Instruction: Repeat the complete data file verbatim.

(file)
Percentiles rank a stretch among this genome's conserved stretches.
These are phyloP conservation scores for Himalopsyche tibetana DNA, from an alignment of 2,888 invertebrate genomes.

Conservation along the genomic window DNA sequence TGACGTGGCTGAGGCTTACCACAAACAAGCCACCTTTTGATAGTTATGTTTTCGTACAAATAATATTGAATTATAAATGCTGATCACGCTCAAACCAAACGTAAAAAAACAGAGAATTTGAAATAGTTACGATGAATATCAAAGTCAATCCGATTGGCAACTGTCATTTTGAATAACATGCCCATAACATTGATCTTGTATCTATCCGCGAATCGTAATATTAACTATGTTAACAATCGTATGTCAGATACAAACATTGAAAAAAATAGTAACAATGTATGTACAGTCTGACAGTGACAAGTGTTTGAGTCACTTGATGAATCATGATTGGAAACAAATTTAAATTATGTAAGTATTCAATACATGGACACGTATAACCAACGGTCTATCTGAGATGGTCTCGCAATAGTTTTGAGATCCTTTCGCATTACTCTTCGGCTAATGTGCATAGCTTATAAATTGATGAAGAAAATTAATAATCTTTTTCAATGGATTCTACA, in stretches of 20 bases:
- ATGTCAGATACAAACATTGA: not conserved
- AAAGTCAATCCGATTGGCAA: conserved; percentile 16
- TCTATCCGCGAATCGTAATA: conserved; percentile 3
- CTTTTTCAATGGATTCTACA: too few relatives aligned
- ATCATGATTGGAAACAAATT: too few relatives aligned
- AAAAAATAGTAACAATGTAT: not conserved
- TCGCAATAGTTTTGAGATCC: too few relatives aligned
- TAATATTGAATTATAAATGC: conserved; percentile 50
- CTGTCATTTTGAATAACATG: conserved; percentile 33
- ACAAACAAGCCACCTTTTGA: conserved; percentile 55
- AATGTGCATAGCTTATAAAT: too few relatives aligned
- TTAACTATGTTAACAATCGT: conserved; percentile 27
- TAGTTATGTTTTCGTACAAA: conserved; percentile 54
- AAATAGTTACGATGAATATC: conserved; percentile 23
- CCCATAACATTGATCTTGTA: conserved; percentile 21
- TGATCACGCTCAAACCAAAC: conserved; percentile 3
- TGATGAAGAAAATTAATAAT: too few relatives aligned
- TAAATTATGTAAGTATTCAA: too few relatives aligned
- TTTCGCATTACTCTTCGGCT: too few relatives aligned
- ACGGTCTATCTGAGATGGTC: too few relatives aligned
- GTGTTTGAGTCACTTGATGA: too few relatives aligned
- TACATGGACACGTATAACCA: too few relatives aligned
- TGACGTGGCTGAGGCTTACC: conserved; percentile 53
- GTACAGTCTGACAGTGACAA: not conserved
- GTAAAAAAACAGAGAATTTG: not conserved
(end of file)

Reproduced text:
Percentiles rank a stretch among this genome's conserved stretches.
These are phyloP conservation scores for Himalopsyche tibetana DNA, from an alignment of 2,888 invertebrate genomes.

Conservation along the genomic window DNA sequence TGACGTGGCTGAGGCTTACCACAAACAAGCCACCTTTTGATAGTTATGTTTTCGTACAAATAATATTGAATTATAAATGCTGATCACGCTCAAACCAAACGTAAAAAAACAGAGAATTTGAAATAGTTACGATGAATATCAAAGTCAATCCGATTGGCAACTGTCATTTTGAATAACATGCCCATAACATTGATCTTGTATCTATCCGCGAATCGTAATATTAACTATGTTAACAATCGTATGTCAGATACAAACATTGAAAAAAATAGTAACAATGTATGTACAGTCTGACAGTGACAAGTGTTTGAGTCACTTGATGAATCATGATTGGAAACAAATTTAAATTATGTAAGTATTCAATACATGGACACGTATAACCAACGGTCTATCTGAGATGGTCTCGCAATAGTTTTGAGATCCTTTCGCATTACTCTTCGGCTAATGTGCATAGCTTATAAATTGATGAAGAAAATTAATAATCTTTTTCAATGGATTCTACA, in stretches of 20 bases:
- ATGTCAGATACAAACATTGA: not conserved
- AAAGTCAATCCGATTGGCAA: conserved; percentile 16
- TCTATCCGCGAATCGTAATA: conserved; percentile 3
- CTTTTTCAATGGATTCTACA: too few relatives aligned
- ATCATGATTGGAAACAAATT: too few relatives aligned
- AAAAAATAGTAACAATGTAT: not conserved
- TCGCAATAGTTTTGAGATCC: too few relatives aligned
- TAATATTGAATTATAAATGC: conserved; percentile 50
- CTGTCATTTTGAATAACATG: conserved; percentile 33
- ACAAACAAGCCACCTTTTGA: conserved; percentile 55
- AATGTGCATAGCTTATAAAT: too few relatives aligned
- TTAACTATGTTAACAATCGT: conserved; percentile 27
- TAGTTATGTTTTCGTACAAA: conserved; percentile 54
- AAATAGTTACGATGAATATC: conserved; percentile 23
- CCCATAACATTGATCTTGTA: conserved; percentile 21
- TGATCACGCTCAAACCAAAC: conserved; percentile 3
- TGATGAAGAAAATTAATAAT: too few relatives aligned
- TAAATTATGTAAGTATTCAA: too few relatives aligned
- TTTCGCATTACTCTTCGGCT: too few relatives aligned
- ACGGTCTATCTGAGATGGTC: too few relatives aligned
- GTGTTTGAGTCACTTGATGA: too few relatives aligned
- TACATGGACACGTATAACCA: too few relatives aligned
- TGACGTGGCTGAGGCTTACC: conserved; percentile 53
- GTACAGTCTGACAGTGACAA: not conserved
- GTAAAAAAACAGAGAATTTG: not conserved